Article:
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Science. 2019 Aug 9;365(6453):559-565. doi: 10.1126/science.aay0198.

A vicious cycle of β amyloid-dependent neuronal hyperactivation.

Author information

1
Institute of Neuroscience, Technical University of Munich, 80802 Munich, Germany.
2
Munich Cluster for Systems Neurology, Technical University of Munich, 80802 Munich, Germany.
3
Laboratory for Neurodegenerative Research, Ann Romney Center for Neurologic Diseases, Brigham and Women's Hospital, and Harvard Medical School, Boston, MA 02115, USA.
4
C.S. Kubik Laboratory for Neuropathology, Massachusetts General Hospital, Boston, MA 02114, USA.
5
Institute of Neuroscience, Technical University of Munich, 80802 Munich, Germany. arthur.konnerth@tum.de.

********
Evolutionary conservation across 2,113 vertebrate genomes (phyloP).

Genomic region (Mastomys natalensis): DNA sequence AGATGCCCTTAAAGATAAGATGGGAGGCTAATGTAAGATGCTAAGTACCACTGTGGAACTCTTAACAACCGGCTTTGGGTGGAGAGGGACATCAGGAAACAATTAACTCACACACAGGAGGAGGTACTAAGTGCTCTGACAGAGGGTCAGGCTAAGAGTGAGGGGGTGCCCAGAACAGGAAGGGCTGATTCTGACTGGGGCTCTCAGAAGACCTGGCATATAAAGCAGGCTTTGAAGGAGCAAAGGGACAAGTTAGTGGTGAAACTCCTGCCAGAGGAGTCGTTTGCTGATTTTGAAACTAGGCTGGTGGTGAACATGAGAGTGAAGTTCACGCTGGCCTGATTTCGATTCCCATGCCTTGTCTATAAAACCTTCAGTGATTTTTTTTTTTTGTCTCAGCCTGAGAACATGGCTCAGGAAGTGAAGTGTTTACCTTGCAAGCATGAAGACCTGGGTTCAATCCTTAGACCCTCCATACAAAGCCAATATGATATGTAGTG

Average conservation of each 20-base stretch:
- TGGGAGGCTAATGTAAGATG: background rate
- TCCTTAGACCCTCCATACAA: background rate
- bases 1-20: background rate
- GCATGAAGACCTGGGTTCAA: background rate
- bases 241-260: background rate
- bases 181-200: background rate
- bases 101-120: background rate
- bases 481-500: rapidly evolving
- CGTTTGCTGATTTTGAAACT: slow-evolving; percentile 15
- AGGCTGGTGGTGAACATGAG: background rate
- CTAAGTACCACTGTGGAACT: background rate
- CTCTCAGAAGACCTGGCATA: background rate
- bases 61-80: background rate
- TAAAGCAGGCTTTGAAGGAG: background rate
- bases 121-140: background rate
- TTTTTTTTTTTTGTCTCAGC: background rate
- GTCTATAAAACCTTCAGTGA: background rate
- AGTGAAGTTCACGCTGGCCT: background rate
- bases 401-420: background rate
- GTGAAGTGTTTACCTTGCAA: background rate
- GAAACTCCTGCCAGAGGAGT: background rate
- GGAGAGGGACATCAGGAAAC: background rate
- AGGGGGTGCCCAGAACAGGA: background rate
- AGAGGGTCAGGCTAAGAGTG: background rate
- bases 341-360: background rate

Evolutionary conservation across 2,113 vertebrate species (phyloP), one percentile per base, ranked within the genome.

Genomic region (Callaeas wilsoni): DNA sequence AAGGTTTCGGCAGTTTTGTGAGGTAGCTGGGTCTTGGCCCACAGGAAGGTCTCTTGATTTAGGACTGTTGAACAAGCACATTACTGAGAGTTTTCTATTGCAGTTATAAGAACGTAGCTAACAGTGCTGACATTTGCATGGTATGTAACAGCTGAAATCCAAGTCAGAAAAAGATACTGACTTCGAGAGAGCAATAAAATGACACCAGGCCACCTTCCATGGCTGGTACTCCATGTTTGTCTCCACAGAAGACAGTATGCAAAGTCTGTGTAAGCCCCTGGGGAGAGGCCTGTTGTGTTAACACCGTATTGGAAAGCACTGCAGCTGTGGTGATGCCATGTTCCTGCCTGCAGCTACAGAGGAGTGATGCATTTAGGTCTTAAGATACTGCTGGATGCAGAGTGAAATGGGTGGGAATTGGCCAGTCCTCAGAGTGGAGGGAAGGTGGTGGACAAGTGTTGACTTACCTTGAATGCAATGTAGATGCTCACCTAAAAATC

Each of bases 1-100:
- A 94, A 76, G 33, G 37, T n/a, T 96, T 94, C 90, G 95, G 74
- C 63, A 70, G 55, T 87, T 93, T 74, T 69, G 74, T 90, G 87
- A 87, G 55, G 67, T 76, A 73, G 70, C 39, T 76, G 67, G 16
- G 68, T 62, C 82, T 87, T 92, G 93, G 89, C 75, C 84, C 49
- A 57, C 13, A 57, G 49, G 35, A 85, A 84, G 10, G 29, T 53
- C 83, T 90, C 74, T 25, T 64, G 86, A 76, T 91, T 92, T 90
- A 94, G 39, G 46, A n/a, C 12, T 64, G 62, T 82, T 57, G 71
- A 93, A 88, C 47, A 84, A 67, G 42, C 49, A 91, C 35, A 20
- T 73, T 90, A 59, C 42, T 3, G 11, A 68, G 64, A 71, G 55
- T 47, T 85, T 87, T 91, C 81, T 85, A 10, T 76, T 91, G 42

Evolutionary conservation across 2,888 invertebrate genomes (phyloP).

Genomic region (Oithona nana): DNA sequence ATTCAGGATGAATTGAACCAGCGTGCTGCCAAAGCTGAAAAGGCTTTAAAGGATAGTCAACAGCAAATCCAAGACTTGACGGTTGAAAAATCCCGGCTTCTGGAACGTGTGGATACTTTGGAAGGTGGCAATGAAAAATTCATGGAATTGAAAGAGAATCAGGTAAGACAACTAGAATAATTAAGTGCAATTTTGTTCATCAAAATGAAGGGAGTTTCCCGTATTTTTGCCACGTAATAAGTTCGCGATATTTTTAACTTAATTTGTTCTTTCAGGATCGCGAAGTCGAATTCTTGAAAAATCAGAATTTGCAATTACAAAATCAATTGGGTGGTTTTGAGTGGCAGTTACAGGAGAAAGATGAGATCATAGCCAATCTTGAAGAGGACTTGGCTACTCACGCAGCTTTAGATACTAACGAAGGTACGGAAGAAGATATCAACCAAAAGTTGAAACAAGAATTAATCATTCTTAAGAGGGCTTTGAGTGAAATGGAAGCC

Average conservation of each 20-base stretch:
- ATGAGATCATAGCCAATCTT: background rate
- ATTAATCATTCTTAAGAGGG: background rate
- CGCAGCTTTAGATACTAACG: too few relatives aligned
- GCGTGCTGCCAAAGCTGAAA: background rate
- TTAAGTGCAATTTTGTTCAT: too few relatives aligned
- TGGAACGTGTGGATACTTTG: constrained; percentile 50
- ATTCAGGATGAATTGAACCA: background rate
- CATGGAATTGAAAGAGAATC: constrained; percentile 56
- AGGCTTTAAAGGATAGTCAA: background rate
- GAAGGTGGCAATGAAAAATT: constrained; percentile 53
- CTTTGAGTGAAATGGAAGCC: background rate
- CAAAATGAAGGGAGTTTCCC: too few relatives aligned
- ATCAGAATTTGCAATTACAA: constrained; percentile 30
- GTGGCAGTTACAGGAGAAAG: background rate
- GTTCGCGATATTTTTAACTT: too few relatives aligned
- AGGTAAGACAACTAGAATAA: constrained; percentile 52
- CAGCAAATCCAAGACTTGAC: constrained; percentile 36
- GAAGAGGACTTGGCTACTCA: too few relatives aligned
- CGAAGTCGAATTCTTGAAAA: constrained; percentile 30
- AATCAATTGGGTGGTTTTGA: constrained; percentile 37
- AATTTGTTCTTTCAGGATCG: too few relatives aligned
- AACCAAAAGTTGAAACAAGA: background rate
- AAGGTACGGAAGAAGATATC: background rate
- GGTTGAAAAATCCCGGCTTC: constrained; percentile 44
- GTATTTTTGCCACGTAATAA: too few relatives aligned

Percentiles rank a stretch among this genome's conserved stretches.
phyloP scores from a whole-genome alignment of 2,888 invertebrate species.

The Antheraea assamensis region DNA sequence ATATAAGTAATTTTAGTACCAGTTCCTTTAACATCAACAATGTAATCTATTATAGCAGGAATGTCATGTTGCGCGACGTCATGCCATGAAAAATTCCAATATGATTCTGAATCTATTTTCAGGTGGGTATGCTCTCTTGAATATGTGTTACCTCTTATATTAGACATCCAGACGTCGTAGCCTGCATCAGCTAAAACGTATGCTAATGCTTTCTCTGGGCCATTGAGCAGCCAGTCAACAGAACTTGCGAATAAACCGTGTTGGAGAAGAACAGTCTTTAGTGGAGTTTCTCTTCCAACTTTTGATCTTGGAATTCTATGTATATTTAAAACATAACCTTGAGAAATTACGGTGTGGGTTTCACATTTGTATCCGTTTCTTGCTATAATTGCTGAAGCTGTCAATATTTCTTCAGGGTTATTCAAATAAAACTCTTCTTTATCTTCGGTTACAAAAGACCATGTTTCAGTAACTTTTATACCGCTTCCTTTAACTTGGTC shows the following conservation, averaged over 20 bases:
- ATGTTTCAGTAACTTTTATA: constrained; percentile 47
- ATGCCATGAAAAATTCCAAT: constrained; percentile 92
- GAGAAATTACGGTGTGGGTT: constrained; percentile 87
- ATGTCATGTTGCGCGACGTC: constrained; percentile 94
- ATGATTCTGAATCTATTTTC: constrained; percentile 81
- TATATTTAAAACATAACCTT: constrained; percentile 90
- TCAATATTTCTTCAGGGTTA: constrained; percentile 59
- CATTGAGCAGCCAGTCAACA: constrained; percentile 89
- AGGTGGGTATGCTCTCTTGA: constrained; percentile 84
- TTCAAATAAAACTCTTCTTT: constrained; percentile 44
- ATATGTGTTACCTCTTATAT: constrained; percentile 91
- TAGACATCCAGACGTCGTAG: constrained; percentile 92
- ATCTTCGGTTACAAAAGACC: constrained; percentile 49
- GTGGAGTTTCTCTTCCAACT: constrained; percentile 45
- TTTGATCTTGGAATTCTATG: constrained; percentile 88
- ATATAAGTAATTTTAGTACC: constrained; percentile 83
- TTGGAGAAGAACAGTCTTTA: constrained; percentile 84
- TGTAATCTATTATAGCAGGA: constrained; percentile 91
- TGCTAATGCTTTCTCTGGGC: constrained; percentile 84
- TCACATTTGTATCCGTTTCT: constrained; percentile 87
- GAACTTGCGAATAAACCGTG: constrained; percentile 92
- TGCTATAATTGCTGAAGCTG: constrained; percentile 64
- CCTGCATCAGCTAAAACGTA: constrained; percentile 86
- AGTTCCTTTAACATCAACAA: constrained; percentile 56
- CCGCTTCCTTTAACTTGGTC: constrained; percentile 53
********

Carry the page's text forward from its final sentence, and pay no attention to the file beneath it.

Abstract

β-amyloid (Aβ)-dependent neuronal hyperactivity is believed to contribute to the circuit dysfunction that characterizes the early stages of Alzheimer's disease (AD). Although experimental evidence in support of this hypothesis continues to accrue, the underlying pathological mechanisms are not well understood. In this experiment, we used mouse models of Aβ-amyloidosis to show that hyperactivation is initiated by the suppression of glutamate reuptake. Hyperactivity occurred in neurons with preexisting baseline activity, whereas inactive neurons were generally resistant to Aβ-mediated hyperactivation. Aβ-containing AD brain extracts and purified Aβ dimers were able to sustain this vicious cycle. Our findings suggest a cellular mechanism of Aβ-dependent neuronal dysfunction that can be active before plaque formation.

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